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Off the cuff: A good start for one team and a bad start for another can end a game early. Wake Forest missed 10 of its first 11 shots as Carolina raced out to a 25-3 lead midway through the first half.

"Wake Forest had some open shots that they missed," UNC coach Roy Williams said.

But it was more than that. The Heels ended up hitting 15 of their first 19 shots. Carolina was moving fluidly and getting good shots and hitting them.

The only two negatives were 15 turnovers and a poor showing at the free throw line (three of 11).

Carolina has now won three ACC road games by 20 or more points for the first time in a season under Coach Williams.

It was fun to see reserves play the last 5:45. Caleb Ellis and K.J. Smith especially did well. Ellis put one in above the rim and picked up a rebound. Smith hit a three from the corner and made a nifty pass to Brandon Huffman for a dunk.

Nassir Little, coming off an ankle injury, got banged up a bit and didn't play in the second half as a precautionary move.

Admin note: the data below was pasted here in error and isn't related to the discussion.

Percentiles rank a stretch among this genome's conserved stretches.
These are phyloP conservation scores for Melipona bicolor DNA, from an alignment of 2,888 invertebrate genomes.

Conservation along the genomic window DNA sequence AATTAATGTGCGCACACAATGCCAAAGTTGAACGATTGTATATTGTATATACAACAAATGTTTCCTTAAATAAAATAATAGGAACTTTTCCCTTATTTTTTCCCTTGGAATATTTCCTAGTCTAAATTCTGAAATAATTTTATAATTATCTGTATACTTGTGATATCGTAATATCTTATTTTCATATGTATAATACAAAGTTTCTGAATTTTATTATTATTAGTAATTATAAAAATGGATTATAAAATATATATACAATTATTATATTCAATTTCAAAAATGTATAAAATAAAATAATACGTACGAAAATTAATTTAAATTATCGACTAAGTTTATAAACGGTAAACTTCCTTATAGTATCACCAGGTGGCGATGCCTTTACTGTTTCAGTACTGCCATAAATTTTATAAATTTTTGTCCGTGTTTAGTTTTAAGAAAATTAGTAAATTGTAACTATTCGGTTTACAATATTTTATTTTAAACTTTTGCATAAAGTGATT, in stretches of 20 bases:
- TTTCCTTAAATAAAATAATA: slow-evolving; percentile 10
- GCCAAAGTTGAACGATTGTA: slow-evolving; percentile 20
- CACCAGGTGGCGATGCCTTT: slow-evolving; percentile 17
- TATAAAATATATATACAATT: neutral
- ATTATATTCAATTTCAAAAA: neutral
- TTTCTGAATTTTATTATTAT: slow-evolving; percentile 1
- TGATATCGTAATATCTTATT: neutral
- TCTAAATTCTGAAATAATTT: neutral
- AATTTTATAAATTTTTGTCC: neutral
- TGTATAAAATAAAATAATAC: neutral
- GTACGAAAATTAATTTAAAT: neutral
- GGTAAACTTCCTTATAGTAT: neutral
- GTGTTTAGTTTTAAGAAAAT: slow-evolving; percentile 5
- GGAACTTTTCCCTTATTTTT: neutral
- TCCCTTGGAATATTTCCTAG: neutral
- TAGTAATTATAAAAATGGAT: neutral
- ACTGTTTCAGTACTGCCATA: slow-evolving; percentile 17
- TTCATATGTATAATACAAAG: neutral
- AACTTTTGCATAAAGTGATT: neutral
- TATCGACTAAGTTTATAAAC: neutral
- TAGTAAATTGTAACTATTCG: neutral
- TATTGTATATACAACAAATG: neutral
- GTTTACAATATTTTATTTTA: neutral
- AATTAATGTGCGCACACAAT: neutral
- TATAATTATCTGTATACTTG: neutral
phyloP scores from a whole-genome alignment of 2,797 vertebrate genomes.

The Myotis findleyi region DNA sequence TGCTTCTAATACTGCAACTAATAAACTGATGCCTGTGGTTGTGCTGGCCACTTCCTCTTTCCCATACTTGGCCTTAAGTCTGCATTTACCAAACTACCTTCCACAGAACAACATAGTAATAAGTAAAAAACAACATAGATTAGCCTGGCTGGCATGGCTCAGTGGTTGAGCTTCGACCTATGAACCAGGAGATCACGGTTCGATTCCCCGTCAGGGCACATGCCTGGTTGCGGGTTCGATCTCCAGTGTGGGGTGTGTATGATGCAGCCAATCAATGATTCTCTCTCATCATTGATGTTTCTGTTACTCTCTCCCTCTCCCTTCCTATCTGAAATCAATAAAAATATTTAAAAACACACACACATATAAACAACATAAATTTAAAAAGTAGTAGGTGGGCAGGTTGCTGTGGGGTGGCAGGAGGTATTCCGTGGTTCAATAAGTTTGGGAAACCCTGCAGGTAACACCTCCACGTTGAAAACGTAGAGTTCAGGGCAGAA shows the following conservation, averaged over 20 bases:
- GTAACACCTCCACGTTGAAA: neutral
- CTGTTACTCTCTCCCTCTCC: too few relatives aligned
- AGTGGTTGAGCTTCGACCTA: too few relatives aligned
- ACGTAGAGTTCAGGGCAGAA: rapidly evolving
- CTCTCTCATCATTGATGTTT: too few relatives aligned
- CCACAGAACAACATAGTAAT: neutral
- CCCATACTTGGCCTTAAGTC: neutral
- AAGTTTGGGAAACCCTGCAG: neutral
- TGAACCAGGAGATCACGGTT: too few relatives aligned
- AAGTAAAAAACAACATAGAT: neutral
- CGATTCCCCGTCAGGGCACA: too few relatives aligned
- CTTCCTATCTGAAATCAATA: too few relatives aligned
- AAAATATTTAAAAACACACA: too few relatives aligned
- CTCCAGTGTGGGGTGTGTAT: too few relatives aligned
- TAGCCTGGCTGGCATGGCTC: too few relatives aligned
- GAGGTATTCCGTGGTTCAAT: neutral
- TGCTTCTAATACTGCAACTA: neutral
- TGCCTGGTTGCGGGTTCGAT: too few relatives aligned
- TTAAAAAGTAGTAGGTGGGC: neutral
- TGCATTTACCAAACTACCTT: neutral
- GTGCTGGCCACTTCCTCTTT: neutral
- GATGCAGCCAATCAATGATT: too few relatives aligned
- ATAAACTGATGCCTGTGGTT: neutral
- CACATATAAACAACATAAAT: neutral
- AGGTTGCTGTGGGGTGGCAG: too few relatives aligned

Despite shooting only 35 percent, it looked as if the Tar Heels might grind out a tough home win against No. 4 Virginia.

The Heels had seemingly overcome an injury to Nassir Little in the first half to erase a 36-27 deficit to go up 53-46 with under nine minutes to play.

Carolina had gone on a 17-3 run but the Heels committed a couple of shot clock violations, Cam Johnson got hurt and Kyle Guy hit three three-pointers to do in the Heels.

They say football is a game of inches but, on this night, basketball was a game of inches.

Coby White was inches away from securing a loose ball late in the half that would have ended in a layup but the shot clock expired on Virginia before he had possession.